Assume you elect to make a $76,000 contribution in 2022. Because the yearly exclusion is $16,000, you will be tax-free up to that amount. The remaining $60,000, on the other hand, must be reported on a 709 gift tax return. Your lifetime exclusion will be reduced by $60,000, as will your estate tax exclusion.

Because it is imposed on the assets of a dead person, the estate tax is often derisively referred to as a “death tax.”

Estate Tax vs. Inheritance Tax

An estate tax is levied on an estate before assets are distributed to beneficiaries. An inheritance tax, on the other hand, applies to assets after they have been inherited and is paid by the inheritor.

How an Inheritance Tax Works

There is no federal inheritance tax, and only a few states (Iowa, Kentucky, Maryland, Nebraska, New Jersey, and Pennsylvania) have their own. Maryland is the only state that has both an estate and an inheritance tax.

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The state in which the inheritor resides assesses the inheritance tax. Your inheritance will be taxed, and at what rate, depending on its worth, your connection to the deceased, and the regulations and rates in effect where you reside.

An inheritance tax, like estate tax, is levied solely to the amount that exceeds the exemption. Above specified levels, the tax is normally levied on a sliding scale. Rates often start in the single digits and escalate to 15% to 19%. Your exemption and rate may differ depending on your connection to the dead.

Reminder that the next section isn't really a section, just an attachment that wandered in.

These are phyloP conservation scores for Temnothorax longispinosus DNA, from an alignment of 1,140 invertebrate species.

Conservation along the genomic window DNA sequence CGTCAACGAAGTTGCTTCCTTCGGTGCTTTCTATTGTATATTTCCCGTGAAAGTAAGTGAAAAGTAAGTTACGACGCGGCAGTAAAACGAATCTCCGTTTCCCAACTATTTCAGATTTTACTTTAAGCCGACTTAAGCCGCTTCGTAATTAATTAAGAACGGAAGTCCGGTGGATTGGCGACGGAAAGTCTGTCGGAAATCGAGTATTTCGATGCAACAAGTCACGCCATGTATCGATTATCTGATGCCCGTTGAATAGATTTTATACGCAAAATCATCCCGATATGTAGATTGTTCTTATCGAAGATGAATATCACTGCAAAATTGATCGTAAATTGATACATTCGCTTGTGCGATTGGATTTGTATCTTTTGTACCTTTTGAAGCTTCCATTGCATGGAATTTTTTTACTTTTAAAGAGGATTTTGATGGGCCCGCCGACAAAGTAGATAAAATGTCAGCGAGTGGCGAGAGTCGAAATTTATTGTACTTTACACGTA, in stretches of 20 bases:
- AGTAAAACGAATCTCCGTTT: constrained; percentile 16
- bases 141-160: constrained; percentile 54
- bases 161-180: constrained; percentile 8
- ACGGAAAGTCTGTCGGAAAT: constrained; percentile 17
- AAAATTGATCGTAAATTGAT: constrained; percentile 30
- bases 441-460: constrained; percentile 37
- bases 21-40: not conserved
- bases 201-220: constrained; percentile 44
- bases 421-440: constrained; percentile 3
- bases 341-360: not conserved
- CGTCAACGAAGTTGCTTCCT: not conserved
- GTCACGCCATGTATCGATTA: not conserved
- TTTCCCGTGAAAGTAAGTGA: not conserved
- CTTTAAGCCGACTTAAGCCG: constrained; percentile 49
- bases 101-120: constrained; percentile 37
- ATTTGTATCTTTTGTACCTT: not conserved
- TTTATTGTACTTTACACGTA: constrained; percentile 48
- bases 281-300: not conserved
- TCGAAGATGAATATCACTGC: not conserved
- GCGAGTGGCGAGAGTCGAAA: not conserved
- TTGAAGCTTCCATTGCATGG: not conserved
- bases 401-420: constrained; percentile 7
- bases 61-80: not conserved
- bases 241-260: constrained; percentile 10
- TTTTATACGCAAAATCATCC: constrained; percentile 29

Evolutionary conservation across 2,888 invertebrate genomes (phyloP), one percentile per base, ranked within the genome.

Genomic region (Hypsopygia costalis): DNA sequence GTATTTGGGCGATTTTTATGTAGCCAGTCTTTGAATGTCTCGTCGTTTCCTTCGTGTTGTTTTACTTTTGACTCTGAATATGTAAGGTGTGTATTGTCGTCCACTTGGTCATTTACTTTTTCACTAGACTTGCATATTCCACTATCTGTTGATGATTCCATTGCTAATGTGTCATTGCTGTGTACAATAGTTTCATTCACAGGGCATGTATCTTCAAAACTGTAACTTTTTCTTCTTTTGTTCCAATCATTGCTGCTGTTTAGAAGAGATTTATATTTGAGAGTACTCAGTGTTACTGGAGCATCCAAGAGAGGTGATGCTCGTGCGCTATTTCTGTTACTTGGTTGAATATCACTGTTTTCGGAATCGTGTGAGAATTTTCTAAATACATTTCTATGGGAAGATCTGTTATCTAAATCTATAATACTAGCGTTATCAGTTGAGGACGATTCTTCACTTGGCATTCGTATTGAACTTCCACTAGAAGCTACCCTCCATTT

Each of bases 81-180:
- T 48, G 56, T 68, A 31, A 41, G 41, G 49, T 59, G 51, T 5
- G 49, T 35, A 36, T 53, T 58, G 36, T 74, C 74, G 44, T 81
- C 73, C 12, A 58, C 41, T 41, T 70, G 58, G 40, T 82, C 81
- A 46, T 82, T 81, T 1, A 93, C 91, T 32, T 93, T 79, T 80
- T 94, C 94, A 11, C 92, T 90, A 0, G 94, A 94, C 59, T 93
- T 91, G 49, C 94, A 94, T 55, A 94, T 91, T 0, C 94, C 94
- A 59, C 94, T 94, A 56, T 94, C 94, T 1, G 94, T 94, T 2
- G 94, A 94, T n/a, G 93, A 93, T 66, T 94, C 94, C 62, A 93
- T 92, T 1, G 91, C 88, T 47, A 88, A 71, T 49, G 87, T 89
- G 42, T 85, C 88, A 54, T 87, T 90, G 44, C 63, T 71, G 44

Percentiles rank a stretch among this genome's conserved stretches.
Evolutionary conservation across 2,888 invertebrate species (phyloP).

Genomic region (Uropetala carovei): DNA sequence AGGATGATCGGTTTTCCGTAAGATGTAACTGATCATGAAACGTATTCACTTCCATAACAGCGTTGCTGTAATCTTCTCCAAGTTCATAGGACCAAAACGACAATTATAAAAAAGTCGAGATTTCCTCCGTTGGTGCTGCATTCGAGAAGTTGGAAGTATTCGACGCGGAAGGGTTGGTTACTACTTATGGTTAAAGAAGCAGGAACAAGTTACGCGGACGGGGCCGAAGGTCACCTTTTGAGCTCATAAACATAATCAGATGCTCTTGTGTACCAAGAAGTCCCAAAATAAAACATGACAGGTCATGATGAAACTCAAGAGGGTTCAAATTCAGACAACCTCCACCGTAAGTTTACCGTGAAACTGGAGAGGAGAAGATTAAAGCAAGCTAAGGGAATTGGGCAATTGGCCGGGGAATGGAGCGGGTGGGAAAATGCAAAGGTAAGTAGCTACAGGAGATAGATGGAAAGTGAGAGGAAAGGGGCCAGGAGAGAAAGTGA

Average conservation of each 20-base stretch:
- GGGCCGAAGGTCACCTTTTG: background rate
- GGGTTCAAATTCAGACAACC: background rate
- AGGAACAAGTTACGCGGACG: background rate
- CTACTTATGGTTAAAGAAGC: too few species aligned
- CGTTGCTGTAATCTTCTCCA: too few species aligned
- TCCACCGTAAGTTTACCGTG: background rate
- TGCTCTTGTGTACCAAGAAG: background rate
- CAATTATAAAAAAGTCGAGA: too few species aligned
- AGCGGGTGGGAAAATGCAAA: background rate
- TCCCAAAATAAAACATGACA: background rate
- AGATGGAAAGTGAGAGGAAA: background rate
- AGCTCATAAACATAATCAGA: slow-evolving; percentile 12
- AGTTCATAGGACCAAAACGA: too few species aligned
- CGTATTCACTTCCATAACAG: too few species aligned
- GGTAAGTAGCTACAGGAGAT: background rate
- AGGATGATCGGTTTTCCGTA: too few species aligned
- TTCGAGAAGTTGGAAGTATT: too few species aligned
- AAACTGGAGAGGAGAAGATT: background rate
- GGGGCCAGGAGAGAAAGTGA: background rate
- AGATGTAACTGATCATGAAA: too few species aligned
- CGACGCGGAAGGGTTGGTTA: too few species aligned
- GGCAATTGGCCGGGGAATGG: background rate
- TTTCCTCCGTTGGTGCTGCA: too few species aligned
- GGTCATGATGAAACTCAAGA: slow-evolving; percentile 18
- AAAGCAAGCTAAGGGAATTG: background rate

Inheritance Tax Exceptions

Life insurance paid to a specified recipient is not normally subject to inheritance tax, however life insurance paid to the dead person or their estate is usually liable to estate tax.

In general, the lesser the rate, the closer your link to the deceased. In all six states, surviving spouses are immune from inheritance tax. Domestic partners are excluded as well in New Jersey. Except in Nebraska and Pennsylvania, descendants pay no inheritance tax.

Jurisdictions With Inheritance Tax

The countries that have inheritance taxes are listed here, with the minimal thresholds stated in parentheses.

  • Iowa($25,000)
  • Kentucky($500–$1,000)
  • Maryland($50,000–$100,000)
  • Nebraska($10,000–$40,000)
  • New Jersey(None to $25,000)
  • Pennsylvania(None to $3,500)

Because estate tax rates may be relatively high, persons with estates worth millions of dollars that they intend to leave to heirs or other beneficiaries should prepare carefully.